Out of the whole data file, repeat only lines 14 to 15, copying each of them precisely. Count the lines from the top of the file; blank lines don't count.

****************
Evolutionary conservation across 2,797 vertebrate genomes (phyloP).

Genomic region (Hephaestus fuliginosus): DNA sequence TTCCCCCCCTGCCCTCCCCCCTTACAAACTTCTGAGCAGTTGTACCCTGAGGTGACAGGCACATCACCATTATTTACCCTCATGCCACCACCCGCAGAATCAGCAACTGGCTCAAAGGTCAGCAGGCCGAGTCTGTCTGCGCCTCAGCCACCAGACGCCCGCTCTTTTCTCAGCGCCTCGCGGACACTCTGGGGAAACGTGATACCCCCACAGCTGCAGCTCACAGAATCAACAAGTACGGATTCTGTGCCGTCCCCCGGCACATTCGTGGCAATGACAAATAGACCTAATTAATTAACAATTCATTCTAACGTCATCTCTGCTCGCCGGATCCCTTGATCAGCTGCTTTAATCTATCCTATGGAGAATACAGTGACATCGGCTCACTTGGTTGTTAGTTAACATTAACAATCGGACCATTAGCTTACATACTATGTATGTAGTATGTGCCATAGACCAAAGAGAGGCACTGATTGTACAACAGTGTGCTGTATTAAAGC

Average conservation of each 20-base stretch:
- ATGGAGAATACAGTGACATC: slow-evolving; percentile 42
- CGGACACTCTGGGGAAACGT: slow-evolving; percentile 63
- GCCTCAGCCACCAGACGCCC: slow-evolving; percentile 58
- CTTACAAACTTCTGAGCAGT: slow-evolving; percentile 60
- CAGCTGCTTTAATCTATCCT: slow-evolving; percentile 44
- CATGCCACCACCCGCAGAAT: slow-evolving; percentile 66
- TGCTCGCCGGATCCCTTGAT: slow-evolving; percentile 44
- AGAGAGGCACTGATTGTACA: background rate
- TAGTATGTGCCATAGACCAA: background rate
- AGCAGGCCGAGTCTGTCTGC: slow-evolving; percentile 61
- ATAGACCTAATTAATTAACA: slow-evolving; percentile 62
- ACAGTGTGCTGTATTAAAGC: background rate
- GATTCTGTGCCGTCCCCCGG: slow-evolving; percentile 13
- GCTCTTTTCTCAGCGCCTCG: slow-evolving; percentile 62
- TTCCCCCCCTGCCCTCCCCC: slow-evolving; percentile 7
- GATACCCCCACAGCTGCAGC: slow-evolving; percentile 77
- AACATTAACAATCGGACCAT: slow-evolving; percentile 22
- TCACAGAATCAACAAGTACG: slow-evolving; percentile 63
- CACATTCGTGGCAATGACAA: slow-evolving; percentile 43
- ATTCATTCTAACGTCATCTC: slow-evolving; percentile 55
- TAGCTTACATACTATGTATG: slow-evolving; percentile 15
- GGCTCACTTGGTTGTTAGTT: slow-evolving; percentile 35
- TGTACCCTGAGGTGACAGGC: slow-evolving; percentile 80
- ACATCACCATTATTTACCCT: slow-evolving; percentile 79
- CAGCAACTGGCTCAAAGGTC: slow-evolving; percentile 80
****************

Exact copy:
- ATAGACCTAATTAATTAACA: slow-evolving; percentile 62
- ACAGTGTGCTGTATTAAAGC: background rate